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Persistence, Achievement and Attitudinal Assessment of a Flipped Biomedical Engineering Classroom using Pencasts and Muddiest Point Web-enabled ToolsStudies show that student-centered instruction can be more effective than teacher-centered.Here, we investigated achievement, persistence, and attitude regarding several student-centeredstrategies in a one-credit, large-scale, statistics and design of experiment course for upper-division biomedical engineering (BME) undergraduates. More specifically, we asked “What isthe effect of the flipped classroom, pencasts/online lectures, cyber-based muddiest point (unclearconcept) collection, and group-based activities on attitude, achievement, and persistence?”Two components comprised the course. Prior to class, students watched pencasts, submitted themuddiest and most interesting points online, and completed practice problems. In class, studentsengaged in a review of the muddiest/most unclear points in class and then applied lecturematerial through group activities including statistical software-oriented problem solving sessionsand design projects with the support of undergraduate teaching assistants and the instructor.To evaluate these student-centered strategies, three aspects were considered: persistence,attitude, and achievement. Persistence was measured as the number of students present duringthe second week of class and remaining at the final. To measure student value and attitude, twovalidated, custom surveys were administered in the middle (M) and at the end of the semester (E)anonymously: 1) the Student Value Survey on Muddiest Points (SVM) which focused on interestand usefulness as well as cost (emotion, time, effort) related to muddiest point collection and 2)the BME Student-centered Strategies (BSS) Survey regarding the flipped classroom, pencasts,muddiest points, and group activities. Lastly, a ten-question concept quiz was created andpiloted to assess achievement related to key statistical and design of experiment concepts.Persistence tracked for two semesters showed a value of 99%. Student attitude surveyscompleted during the same time frame also showed positive outcomes, supporting the notion ofhigh self-efficacy. Briefly, with respect to the SVM, the majority of students [nmid=100 students(M), nend=91 students (E)] agreed with statements concerning value (91% M, 94% E), interest(64% M, 66% E), and cost (82% M, 85% E). According to the BSS survey, all engagementstrategies were favorable with pencasts having the highest mean (4.6/5 Fall 2014 and 3.6/4Spring 2014, ~40 students each semester) and the flipped classroom having the lowest mean(3.4/5 Fall 2014 and 2.8/4 Spring 2014). In terms of achievement, end-of-semester pilot data ofthe concept quiz yielded a mean of 75% (Spring 2014). Currently, the concept test is beingadministered pre- and post-semester and will be used to determine semester gains. Pre-semesterscores averaged 44%, showing a large margin for improvement (Fall 2014).In general, this multi-faceted, integrated assessment approach focusing on persistence,attitudinal, and achievement supported this unique instructional paradigm as an effectivepedagogy for teaching and learning in the flipped classroom. Further, this work demonstratesthat longitudinal tracking is an effective means for continuous improvement of course contentand pedagogy.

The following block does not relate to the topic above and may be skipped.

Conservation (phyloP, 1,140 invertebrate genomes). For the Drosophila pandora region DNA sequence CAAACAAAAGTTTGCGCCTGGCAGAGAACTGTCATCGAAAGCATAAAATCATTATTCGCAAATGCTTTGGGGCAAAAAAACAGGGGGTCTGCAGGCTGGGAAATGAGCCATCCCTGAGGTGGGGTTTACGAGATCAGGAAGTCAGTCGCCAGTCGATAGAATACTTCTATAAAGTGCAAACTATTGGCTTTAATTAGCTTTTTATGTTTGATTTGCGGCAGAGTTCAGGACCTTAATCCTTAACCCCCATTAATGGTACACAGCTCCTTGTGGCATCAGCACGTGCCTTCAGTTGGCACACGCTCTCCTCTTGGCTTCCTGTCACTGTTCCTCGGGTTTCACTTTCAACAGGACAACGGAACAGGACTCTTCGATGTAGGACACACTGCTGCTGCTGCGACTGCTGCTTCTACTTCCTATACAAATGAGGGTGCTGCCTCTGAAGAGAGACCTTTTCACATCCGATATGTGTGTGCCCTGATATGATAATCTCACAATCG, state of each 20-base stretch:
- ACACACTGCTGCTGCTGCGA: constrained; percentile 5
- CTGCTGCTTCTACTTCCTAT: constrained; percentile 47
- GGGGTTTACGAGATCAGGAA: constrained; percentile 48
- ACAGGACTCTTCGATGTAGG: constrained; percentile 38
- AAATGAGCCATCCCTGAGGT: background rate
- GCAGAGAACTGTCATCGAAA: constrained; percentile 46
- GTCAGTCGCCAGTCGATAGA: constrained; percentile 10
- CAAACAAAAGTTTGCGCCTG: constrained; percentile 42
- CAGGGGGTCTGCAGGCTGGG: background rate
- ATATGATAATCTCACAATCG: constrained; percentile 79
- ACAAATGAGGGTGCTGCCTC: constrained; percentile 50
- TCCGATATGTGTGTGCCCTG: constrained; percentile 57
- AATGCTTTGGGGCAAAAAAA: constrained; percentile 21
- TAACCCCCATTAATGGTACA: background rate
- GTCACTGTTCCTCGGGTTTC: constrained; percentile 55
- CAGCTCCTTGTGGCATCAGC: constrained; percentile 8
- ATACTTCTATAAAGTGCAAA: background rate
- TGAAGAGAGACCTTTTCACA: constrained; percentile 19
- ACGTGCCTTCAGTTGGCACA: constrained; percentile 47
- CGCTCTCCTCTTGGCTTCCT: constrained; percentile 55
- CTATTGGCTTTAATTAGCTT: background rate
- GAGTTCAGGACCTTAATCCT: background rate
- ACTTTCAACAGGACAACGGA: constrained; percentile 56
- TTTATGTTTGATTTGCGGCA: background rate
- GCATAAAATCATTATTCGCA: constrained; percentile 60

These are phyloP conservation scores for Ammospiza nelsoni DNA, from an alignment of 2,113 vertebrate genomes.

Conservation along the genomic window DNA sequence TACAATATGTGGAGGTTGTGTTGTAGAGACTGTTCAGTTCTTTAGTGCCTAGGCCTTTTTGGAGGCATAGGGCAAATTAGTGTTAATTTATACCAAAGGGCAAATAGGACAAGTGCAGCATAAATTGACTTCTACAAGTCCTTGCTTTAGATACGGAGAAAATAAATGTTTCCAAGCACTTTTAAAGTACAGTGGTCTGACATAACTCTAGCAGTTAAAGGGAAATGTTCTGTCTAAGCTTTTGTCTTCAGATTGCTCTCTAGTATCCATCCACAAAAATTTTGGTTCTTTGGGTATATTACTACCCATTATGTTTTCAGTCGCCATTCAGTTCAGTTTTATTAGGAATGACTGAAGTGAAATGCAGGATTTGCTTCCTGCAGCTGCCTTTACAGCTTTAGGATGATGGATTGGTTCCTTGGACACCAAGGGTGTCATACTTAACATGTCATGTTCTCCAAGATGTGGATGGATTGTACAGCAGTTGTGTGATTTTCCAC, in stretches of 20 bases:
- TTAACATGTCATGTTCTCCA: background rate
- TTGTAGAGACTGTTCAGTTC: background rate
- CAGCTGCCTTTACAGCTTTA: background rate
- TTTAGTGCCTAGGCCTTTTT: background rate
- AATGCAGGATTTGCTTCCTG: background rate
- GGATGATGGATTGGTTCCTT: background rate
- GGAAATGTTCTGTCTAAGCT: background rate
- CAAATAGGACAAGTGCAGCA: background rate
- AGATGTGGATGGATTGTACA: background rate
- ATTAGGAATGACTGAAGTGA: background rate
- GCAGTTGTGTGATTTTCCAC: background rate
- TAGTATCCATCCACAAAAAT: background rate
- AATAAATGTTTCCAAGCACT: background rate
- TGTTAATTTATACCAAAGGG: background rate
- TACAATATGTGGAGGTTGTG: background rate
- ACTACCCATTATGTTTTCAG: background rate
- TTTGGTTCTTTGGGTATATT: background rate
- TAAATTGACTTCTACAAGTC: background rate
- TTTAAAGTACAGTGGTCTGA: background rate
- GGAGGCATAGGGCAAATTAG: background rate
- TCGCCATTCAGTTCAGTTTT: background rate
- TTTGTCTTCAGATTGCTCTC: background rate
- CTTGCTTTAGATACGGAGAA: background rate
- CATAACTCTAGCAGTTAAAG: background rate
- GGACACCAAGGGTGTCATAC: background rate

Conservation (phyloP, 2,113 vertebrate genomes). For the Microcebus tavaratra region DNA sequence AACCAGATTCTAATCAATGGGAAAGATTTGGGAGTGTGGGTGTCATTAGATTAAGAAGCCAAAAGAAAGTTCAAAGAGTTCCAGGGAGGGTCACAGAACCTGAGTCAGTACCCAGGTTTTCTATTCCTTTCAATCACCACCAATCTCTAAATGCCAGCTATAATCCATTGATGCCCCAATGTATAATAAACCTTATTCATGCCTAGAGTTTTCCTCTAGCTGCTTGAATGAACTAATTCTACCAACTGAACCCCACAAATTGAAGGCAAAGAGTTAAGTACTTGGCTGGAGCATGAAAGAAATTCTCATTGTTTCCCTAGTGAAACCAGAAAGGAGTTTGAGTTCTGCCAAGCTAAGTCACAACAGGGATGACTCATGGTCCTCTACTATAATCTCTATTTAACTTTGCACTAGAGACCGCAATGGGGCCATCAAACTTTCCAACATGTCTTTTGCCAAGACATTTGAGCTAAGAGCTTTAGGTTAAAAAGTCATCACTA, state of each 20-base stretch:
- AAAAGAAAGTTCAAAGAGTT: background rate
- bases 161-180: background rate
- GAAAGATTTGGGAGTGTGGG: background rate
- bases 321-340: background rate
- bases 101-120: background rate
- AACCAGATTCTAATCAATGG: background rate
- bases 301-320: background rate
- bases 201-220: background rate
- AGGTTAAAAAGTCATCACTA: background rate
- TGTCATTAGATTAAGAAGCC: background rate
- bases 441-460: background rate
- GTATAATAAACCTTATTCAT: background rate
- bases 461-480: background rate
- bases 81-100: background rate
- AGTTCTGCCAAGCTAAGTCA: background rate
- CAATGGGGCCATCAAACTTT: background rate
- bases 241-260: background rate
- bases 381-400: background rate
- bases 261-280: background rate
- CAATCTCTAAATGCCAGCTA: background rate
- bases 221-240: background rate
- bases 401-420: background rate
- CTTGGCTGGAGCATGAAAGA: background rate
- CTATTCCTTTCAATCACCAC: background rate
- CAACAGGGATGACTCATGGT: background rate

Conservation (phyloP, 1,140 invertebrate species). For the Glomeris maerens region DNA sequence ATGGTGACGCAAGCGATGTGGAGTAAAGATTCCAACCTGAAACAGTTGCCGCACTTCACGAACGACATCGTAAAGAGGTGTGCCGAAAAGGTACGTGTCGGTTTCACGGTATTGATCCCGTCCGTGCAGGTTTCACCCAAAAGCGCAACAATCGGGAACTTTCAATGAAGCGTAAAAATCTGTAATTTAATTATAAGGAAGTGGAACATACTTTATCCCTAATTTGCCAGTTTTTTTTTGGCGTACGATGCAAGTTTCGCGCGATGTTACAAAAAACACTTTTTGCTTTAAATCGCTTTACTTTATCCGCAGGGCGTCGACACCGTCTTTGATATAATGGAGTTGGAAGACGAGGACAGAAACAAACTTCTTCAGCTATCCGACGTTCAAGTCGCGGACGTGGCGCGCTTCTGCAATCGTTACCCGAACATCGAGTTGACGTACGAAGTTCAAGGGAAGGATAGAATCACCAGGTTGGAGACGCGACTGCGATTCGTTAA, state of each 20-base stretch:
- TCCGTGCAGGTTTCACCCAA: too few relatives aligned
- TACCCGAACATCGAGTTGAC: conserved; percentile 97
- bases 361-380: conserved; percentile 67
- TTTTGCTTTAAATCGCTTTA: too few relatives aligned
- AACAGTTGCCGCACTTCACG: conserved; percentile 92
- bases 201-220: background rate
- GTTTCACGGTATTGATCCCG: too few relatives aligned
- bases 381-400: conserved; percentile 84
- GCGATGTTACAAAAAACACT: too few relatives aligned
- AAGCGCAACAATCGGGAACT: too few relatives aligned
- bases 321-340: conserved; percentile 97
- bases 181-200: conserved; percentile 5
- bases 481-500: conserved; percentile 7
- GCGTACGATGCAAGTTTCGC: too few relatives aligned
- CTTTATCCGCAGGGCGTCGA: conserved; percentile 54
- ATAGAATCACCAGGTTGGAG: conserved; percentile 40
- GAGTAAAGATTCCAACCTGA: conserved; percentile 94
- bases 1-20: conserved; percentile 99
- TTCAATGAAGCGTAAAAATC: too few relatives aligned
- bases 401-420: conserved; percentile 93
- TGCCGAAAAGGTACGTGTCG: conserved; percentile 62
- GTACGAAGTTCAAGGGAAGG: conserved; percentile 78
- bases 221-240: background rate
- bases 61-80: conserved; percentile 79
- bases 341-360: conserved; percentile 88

Ankeny, C. J., & Krause, S. J. (2015, June), Longitudinal Assessment of Student Persistence, Achievement, and Attitude in a Flipped Biomedical Engineering Classroom Using Pencasts and Muddiest Point Web-enabled Tools Paper presented at 2015 ASEE Annual Conference & Exposition, Seattle, Washington. 10.18260/p.24436